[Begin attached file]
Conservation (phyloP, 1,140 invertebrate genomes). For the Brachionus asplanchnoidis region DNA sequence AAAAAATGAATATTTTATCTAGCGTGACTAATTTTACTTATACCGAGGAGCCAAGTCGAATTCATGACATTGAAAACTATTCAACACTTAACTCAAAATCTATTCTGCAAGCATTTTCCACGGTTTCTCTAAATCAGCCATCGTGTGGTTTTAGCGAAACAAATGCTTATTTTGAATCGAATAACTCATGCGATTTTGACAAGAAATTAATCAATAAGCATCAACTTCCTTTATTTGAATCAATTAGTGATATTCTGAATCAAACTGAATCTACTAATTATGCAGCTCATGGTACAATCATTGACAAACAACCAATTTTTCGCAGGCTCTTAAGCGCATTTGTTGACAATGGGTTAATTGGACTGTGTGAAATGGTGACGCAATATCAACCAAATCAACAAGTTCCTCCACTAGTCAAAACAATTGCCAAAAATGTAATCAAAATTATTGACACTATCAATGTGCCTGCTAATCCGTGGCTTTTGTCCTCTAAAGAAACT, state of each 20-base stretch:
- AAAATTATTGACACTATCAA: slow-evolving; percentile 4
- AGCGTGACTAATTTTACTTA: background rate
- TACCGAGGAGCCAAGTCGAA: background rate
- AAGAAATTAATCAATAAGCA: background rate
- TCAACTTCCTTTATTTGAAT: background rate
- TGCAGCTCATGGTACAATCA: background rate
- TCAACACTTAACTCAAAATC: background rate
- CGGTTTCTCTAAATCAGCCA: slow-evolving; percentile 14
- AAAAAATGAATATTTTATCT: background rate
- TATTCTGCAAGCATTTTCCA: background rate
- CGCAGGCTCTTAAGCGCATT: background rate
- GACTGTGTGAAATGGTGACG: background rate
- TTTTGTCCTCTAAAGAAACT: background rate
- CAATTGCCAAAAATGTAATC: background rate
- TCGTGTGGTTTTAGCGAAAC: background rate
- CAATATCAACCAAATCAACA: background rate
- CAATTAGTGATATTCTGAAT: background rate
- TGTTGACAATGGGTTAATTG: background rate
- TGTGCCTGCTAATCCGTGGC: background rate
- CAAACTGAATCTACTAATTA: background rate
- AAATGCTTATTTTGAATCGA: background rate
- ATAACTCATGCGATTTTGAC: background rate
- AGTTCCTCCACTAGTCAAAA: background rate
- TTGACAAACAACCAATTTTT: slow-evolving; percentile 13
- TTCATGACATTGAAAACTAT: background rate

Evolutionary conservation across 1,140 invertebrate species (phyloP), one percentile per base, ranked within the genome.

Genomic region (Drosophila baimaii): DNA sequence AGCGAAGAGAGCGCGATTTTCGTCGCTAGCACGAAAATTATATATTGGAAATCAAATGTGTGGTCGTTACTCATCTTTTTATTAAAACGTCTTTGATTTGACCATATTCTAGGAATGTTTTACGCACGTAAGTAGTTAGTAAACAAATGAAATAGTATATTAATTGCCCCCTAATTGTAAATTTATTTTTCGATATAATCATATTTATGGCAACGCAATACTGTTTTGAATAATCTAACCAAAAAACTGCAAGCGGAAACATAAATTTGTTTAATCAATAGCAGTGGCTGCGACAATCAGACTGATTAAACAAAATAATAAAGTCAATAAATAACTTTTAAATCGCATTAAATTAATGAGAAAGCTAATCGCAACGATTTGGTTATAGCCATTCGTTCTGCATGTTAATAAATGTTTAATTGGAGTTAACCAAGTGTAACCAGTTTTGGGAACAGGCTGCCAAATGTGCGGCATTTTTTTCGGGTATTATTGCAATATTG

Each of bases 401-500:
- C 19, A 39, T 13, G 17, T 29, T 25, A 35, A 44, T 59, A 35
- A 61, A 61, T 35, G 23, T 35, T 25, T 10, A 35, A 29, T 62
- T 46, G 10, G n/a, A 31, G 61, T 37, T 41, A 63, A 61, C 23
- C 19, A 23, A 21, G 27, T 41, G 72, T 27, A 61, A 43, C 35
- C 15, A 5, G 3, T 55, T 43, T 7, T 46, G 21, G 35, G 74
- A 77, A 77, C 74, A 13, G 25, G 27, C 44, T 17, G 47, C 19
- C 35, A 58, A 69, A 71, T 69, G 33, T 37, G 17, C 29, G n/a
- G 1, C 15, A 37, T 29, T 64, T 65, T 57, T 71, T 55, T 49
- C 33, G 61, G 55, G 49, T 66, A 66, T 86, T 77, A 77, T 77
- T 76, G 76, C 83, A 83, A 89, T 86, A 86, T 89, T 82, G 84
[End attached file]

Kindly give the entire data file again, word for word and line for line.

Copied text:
Conservation (phyloP, 1,140 invertebrate genomes). For the Brachionus asplanchnoidis region DNA sequence AAAAAATGAATATTTTATCTAGCGTGACTAATTTTACTTATACCGAGGAGCCAAGTCGAATTCATGACATTGAAAACTATTCAACACTTAACTCAAAATCTATTCTGCAAGCATTTTCCACGGTTTCTCTAAATCAGCCATCGTGTGGTTTTAGCGAAACAAATGCTTATTTTGAATCGAATAACTCATGCGATTTTGACAAGAAATTAATCAATAAGCATCAACTTCCTTTATTTGAATCAATTAGTGATATTCTGAATCAAACTGAATCTACTAATTATGCAGCTCATGGTACAATCATTGACAAACAACCAATTTTTCGCAGGCTCTTAAGCGCATTTGTTGACAATGGGTTAATTGGACTGTGTGAAATGGTGACGCAATATCAACCAAATCAACAAGTTCCTCCACTAGTCAAAACAATTGCCAAAAATGTAATCAAAATTATTGACACTATCAATGTGCCTGCTAATCCGTGGCTTTTGTCCTCTAAAGAAACT, state of each 20-base stretch:
- AAAATTATTGACACTATCAA: slow-evolving; percentile 4
- AGCGTGACTAATTTTACTTA: background rate
- TACCGAGGAGCCAAGTCGAA: background rate
- AAGAAATTAATCAATAAGCA: background rate
- TCAACTTCCTTTATTTGAAT: background rate
- TGCAGCTCATGGTACAATCA: background rate
- TCAACACTTAACTCAAAATC: background rate
- CGGTTTCTCTAAATCAGCCA: slow-evolving; percentile 14
- AAAAAATGAATATTTTATCT: background rate
- TATTCTGCAAGCATTTTCCA: background rate
- CGCAGGCTCTTAAGCGCATT: background rate
- GACTGTGTGAAATGGTGACG: background rate
- TTTTGTCCTCTAAAGAAACT: background rate
- CAATTGCCAAAAATGTAATC: background rate
- TCGTGTGGTTTTAGCGAAAC: background rate
- CAATATCAACCAAATCAACA: background rate
- CAATTAGTGATATTCTGAAT: background rate
- TGTTGACAATGGGTTAATTG: background rate
- TGTGCCTGCTAATCCGTGGC: background rate
- CAAACTGAATCTACTAATTA: background rate
- AAATGCTTATTTTGAATCGA: background rate
- ATAACTCATGCGATTTTGAC: background rate
- AGTTCCTCCACTAGTCAAAA: background rate
- TTGACAAACAACCAATTTTT: slow-evolving; percentile 13
- TTCATGACATTGAAAACTAT: background rate

Evolutionary conservation across 1,140 invertebrate species (phyloP), one percentile per base, ranked within the genome.

Genomic region (Drosophila baimaii): DNA sequence AGCGAAGAGAGCGCGATTTTCGTCGCTAGCACGAAAATTATATATTGGAAATCAAATGTGTGGTCGTTACTCATCTTTTTATTAAAACGTCTTTGATTTGACCATATTCTAGGAATGTTTTACGCACGTAAGTAGTTAGTAAACAAATGAAATAGTATATTAATTGCCCCCTAATTGTAAATTTATTTTTCGATATAATCATATTTATGGCAACGCAATACTGTTTTGAATAATCTAACCAAAAAACTGCAAGCGGAAACATAAATTTGTTTAATCAATAGCAGTGGCTGCGACAATCAGACTGATTAAACAAAATAATAAAGTCAATAAATAACTTTTAAATCGCATTAAATTAATGAGAAAGCTAATCGCAACGATTTGGTTATAGCCATTCGTTCTGCATGTTAATAAATGTTTAATTGGAGTTAACCAAGTGTAACCAGTTTTGGGAACAGGCTGCCAAATGTGCGGCATTTTTTTCGGGTATTATTGCAATATTG

Each of bases 401-500:
- C 19, A 39, T 13, G 17, T 29, T 25, A 35, A 44, T 59, A 35
- A 61, A 61, T 35, G 23, T 35, T 25, T 10, A 35, A 29, T 62
- T 46, G 10, G n/a, A 31, G 61, T 37, T 41, A 63, A 61, C 23
- C 19, A 23, A 21, G 27, T 41, G 72, T 27, A 61, A 43, C 35
- C 15, A 5, G 3, T 55, T 43, T 7, T 46, G 21, G 35, G 74
- A 77, A 77, C 74, A 13, G 25, G 27, C 44, T 17, G 47, C 19
- C 35, A 58, A 69, A 71, T 69, G 33, T 37, G 17, C 29, G n/a
- G 1, C 15, A 37, T 29, T 64, T 65, T 57, T 71, T 55, T 49
- C 33, G 61, G 55, G 49, T 66, A 66, T 86, T 77, A 77, T 77
- T 76, G 76, C 83, A 83, A 89, T 86, A 86, T 89, T 82, G 84